NO RETURN

By Alexander Kabakov

Translated from the Russian

By Thomas Whitney

William Morrow. 94 pp. $15.95

Just when did Mikhail Gorbachev lose his grip? How did the Soviet czar metamorphose so quickly from the all-powerful Leonid Brezhnev into the vacillating Gorbachev and now into the shabby, impotent General Panayev, whose proclamations inspire fear and respect only in the hearts of children? A kind of latter-day Kerensky, this king of shreds and patches dispenses coupons instead of charismatic leadership.

These ominous questions are already history for the inhabitants of Alexander Kabakov's "No Return," an anti-utopian novella set in 1993 Moscow. Published in Russia in 1989 and now translated into English, this Orwellian prophecy, less literature than a "war report," presents a kind of "what if" scenario about an apocalyptic age of anarchy, famine and moral degradation that is already here. Kabakov's scenes flow logically from (and seem to be confirmed by) today's events.

In a recent article titled significantly "Boris Yeltsin Taking Power" (New York Times magazine, Sept. 23), Bill Keller makes the following stunning observation:

"It is hard to see why he {Yeltsin} would want the job of national leader anyway, a position whose domestic power seems more and more confined to the 69 acres of the Kremlin compound."

Is Gorbachev then destined to play a merely "spiritual" role like the pontiff in the Vatican?

His Kalashnikov rifle at the ready, Yuri Illich, a scientist who has been physically "extrapolated" into the future, takes Yulechka, a modern Candide from the provinces, on a "tour" of the havoc wrought by Gorbachev's democratization drive. These images of turmoil form a kind of fun house in which the little horrors of 1988 (when the book was written) are distorted and magnified to frightening proportions: ethnic violence, workers' strikes, assassinations, rampant teenage gang violence, massive civil disobedience, collapse of moral values, galloping inflation, famine, NEP-like profiteers, and a general contempt for Pushkin, art and all forms of authority. The ineffectual General Panayev tries to meet this sea of trouble by relying on a Commission of National Security -- shades of Robespierre -- that carries out a dual policy of radical Marxist "leveling" and selective terror.

Kabakov's 1993 harks back to earlier periods of turmoil in Russian history: the disintegration of Rus' in the 13th century, the Time of Troubles in the early 17th century and, of course, the horrors of the Russian Civil War after the Revolution of 1917. Each of these periods of anarchy ("democracy"?) was followed by a Thermidorian reaction: the first by the absolutism of Muscovy beginning in the 14th century, the second by the accession of the Romanov dynasty, the third by Lenin and Stalin.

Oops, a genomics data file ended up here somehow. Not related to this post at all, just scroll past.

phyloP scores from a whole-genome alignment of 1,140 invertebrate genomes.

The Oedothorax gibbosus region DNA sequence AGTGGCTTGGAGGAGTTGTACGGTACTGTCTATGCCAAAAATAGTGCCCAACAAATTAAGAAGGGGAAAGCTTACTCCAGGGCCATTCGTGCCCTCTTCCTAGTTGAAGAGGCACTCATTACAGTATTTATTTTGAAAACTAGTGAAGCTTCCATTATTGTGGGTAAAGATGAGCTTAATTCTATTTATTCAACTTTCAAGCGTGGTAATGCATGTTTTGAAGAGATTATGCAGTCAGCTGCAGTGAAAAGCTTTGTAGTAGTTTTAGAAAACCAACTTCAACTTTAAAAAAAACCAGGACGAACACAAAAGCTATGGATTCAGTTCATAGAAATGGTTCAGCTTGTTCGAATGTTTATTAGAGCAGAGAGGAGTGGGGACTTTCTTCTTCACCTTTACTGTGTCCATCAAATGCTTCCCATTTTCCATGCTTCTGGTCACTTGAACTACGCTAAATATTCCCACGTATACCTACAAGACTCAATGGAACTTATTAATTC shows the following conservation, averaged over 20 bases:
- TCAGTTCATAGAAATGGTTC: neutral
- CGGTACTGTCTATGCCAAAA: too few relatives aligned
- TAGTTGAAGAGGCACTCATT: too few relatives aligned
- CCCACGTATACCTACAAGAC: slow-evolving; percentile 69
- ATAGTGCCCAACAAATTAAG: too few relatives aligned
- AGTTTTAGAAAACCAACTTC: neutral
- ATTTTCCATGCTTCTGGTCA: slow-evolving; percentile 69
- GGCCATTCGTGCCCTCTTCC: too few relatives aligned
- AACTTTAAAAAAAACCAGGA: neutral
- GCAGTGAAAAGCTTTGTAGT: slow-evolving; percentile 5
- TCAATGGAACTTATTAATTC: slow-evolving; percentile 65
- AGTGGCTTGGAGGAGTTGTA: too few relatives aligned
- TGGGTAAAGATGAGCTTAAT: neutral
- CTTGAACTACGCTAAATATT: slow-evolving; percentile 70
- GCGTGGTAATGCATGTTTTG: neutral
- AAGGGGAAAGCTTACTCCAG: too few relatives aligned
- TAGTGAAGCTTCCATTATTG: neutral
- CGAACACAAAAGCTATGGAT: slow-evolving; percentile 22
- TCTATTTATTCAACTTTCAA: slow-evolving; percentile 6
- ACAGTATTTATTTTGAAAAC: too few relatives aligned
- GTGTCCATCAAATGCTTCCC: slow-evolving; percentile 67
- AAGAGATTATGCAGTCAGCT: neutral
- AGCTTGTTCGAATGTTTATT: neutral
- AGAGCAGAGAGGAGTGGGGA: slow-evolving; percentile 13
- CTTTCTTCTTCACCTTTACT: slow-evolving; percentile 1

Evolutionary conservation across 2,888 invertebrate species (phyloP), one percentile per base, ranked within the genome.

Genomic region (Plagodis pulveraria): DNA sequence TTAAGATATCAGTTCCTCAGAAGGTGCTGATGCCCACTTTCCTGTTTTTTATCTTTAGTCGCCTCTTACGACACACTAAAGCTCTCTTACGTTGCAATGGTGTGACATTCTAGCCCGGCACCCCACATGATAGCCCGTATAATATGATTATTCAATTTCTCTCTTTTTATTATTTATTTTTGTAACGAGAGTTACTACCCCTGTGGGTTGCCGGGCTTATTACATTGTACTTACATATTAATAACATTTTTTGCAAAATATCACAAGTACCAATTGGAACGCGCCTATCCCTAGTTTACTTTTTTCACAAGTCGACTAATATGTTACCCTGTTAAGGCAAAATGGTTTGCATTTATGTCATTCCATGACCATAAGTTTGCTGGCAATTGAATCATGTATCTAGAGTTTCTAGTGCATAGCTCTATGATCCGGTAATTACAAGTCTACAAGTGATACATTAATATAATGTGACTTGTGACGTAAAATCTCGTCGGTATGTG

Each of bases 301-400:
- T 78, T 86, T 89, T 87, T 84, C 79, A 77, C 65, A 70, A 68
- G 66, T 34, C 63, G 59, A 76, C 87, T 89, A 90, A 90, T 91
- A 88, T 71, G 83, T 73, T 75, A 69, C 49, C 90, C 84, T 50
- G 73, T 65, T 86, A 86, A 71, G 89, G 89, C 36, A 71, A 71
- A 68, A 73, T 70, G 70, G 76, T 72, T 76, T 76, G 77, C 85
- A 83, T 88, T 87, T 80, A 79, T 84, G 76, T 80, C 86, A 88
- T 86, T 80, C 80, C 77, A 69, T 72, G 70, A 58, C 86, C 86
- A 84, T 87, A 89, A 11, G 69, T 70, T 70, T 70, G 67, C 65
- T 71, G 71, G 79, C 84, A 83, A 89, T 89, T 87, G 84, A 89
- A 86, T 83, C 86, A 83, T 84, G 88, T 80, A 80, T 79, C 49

In "No Return" the pendulum has swung so far toward anarchy that everyone fears his neighbor. Under Stalin, people could find comfort in the anonymous mass or in the kind of spiritual freedom that sustained Solzhenitsyn in the gulag. Here, however, they keep apart like lone wolves:

"In a crowd surrounded by guards people never join together. On the contrary, each individual tries to retain his individuality, evidently thereby counting on receiving a separate decision on his fate."

We in the West, who are children of the secular Enlightenment, with its clear demarcation between the rational individual (or a parliament of such rational individuals) and the omnipotent autocrat, instinctively side with the forces of revolution. We believe that out of the labor pangs of the democratic chaos will arise, by force of arms or force of ballot, an order of reason based on Liberty, Equality and Fraternity.

But Yuri apparently longs for the good old days "when they were not risking a spray of gunfire from a doorway opposite ... or assaults from a crowd of half-crazed twelve-year-old benzene addicts."

In fact, he hardly remembers the golden age of order represented by Brezhnev. "I think they even had meat -- or maybe it was butter. I can't quite recollect anymore. ... Maybe I dreamed of those covered dishes ... and of guests who came without weapons."

He seems to long for a center that will hold against the centrifugal forces of his questioning intellect. Here Kabakov uses what I think is the most memorable image in the book: the watch. General Panayev has banned them because of their use by anarchists as timers in time bombs. In this Russia that is on its knees, the innocent abstraction of time has become dangerous and suspect.

"No Return" seems to end on the eve of a Thermidorian reaction, that is, a return to absolutism. A return full circle to Stalinism.

And how will Yuri and the Russian intelligentsia welcome this brave new world?

"That's not what we wanted! ... But the General! And will he, too, go on to become a Generalissimo? We fear blood, but does he? Once again we will lie down under the knife -- like sheep? In accordance with our tradition. "

Konstantin Shcherbakov, who contributes an introduction, claims that "No Return" is a warning of what might be if perestroika fails. I submit, rather, that it is a prophecy of what could be if it succeeds.

The reviewer is a translator from the Russian, most recently of Viktor Shklovsky's "Theory of Prose."